Traditionally, in the Falklands, everything outside Stanley is camp, and camp has been a synonym for hospitality. The term itself derives from the Spanish campo (countryside), and it’s a common usage among Anglo-Argentines and Anglo-Chileans as well.
In the heyday of sheep farming, Falklands settlements were small company towns on or near sheltered harbors. Since the land reform and subdivision of the 1980s, though, this pattern has changed; many campers have moved to Stanley, the settlements have fewer residents, and many farmers now live in isolated homesteads, at what were once “outside houses.” Still, on East and West Falkland, an improved road network has partly compensated for the decline of traditional settlements and their social amenities.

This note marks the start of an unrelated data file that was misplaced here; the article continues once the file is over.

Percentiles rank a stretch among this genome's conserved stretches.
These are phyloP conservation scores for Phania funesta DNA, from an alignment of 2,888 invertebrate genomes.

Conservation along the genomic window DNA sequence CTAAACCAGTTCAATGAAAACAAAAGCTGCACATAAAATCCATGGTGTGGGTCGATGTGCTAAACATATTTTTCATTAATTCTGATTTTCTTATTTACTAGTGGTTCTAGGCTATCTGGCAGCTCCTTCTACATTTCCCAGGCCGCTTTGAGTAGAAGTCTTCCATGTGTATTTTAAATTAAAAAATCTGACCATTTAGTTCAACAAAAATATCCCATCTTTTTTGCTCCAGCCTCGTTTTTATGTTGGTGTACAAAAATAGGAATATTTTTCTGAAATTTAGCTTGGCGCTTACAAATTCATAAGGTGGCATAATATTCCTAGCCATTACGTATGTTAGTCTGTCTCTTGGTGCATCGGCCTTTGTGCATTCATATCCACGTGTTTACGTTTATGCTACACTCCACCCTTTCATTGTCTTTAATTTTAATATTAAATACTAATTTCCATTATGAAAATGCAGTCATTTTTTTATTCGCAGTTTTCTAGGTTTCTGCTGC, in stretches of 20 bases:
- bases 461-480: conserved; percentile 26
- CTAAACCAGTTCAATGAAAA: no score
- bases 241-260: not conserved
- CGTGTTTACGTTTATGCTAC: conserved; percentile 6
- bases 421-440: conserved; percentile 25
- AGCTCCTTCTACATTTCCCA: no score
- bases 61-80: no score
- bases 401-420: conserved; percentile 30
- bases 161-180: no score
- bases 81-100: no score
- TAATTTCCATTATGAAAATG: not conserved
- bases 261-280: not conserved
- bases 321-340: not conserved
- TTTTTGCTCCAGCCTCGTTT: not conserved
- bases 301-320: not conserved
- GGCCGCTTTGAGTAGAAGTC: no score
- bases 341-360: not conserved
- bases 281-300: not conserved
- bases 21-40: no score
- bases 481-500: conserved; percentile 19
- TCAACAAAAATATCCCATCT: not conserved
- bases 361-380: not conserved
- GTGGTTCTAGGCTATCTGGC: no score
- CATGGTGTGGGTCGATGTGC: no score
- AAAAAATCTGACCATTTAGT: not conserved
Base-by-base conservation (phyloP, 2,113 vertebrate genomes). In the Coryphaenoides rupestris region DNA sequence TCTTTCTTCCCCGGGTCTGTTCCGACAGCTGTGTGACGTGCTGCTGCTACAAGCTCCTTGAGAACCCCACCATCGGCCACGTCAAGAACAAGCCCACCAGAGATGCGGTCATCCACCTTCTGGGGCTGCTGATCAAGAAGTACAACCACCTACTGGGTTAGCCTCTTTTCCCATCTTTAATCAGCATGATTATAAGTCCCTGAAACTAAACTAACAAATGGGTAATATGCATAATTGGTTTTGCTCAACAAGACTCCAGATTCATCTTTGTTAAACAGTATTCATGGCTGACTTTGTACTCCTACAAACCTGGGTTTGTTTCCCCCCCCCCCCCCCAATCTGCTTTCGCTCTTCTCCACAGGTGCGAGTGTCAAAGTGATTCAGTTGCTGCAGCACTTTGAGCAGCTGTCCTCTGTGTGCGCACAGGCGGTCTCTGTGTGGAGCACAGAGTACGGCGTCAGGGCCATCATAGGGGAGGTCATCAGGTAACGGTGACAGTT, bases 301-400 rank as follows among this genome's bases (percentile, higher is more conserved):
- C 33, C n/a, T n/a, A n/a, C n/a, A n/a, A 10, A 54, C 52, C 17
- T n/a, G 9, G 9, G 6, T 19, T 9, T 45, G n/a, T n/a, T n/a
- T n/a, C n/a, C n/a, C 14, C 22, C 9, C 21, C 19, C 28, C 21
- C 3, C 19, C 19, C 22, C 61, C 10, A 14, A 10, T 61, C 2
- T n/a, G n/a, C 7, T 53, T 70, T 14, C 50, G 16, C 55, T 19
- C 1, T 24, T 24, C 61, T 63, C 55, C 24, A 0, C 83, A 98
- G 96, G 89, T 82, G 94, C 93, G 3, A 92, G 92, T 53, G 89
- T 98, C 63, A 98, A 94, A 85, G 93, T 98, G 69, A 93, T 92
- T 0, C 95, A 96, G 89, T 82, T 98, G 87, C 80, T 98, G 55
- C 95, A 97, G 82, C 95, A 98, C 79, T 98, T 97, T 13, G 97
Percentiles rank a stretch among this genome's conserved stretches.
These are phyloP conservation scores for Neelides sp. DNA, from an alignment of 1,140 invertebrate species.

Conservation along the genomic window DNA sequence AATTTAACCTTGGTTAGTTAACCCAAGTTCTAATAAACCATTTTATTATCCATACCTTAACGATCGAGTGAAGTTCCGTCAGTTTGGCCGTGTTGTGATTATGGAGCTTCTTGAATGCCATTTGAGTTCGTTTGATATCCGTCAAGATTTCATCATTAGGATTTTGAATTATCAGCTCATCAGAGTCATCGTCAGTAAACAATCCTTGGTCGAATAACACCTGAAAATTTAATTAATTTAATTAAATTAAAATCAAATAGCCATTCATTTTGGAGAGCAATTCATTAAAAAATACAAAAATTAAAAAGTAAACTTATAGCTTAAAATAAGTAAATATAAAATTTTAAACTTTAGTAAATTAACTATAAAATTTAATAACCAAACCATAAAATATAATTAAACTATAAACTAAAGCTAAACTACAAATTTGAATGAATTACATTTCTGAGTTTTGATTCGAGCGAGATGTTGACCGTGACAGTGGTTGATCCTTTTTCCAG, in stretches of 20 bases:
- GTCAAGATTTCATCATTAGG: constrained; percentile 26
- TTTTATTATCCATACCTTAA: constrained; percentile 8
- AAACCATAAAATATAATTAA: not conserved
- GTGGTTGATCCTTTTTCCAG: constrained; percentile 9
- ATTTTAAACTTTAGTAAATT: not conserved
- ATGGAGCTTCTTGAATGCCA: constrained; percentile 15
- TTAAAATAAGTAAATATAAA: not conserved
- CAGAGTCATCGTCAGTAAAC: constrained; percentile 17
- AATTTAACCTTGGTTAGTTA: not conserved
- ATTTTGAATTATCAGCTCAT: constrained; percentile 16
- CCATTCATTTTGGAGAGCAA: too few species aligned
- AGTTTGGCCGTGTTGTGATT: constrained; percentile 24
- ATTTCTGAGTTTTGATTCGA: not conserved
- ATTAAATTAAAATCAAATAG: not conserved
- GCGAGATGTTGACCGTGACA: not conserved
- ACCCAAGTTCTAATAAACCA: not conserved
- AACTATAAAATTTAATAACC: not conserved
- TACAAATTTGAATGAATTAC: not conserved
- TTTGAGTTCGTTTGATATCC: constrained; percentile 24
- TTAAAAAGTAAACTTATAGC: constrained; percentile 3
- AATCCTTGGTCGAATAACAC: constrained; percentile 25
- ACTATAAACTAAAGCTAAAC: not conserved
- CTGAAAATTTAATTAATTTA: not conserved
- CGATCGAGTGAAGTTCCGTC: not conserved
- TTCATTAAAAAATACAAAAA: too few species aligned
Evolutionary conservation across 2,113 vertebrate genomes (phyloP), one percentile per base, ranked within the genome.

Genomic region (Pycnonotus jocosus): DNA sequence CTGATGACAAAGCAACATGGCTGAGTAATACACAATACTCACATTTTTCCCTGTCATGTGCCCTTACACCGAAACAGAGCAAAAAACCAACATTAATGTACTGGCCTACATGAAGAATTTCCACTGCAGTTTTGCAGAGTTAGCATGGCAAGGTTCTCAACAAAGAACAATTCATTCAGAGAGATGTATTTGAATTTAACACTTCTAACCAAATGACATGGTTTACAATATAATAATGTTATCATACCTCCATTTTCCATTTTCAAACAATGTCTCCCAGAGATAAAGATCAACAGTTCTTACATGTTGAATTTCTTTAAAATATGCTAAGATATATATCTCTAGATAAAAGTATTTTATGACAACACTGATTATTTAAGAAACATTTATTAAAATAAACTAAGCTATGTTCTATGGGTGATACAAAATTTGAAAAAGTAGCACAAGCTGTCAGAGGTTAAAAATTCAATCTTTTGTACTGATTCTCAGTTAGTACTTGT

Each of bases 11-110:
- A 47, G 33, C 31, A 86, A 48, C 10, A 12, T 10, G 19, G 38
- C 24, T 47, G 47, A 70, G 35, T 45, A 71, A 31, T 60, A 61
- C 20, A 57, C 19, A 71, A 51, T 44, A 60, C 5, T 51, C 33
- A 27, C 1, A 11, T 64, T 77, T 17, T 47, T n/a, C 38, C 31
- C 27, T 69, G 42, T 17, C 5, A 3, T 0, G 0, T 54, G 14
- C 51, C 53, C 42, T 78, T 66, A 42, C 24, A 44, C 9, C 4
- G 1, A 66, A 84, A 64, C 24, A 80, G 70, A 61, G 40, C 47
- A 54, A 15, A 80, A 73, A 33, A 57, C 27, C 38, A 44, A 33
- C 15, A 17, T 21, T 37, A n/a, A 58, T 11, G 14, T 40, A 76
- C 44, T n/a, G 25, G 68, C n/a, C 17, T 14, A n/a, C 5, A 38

While many camp residents are still involved in sheep farming, an increasing number work wholly or partially in tourism and cottage industries. Some of the best wildlife sites — Sea Lion, Bleaker, Pebble, Saunders, and Carcass Islands, for instance — now boast comfortable lodges and/or self-catering accommodations.
Not so long ago, the idea of charging someone who came to spend a weekend in camp was almost unthinkable — though it was customary to present the host with rum or another small gift. Now, for better or worse, the custom of a free bed has nearly disappeared. Pebble Island Hotel’s Allan White claims, “I preferred the old way,” but the pressure for economic diversification has nearly — though not entirely — eliminated that option. Even so, the hospitality remains.
© Wayne Bernhardson from Moon Argentina, 3rd edition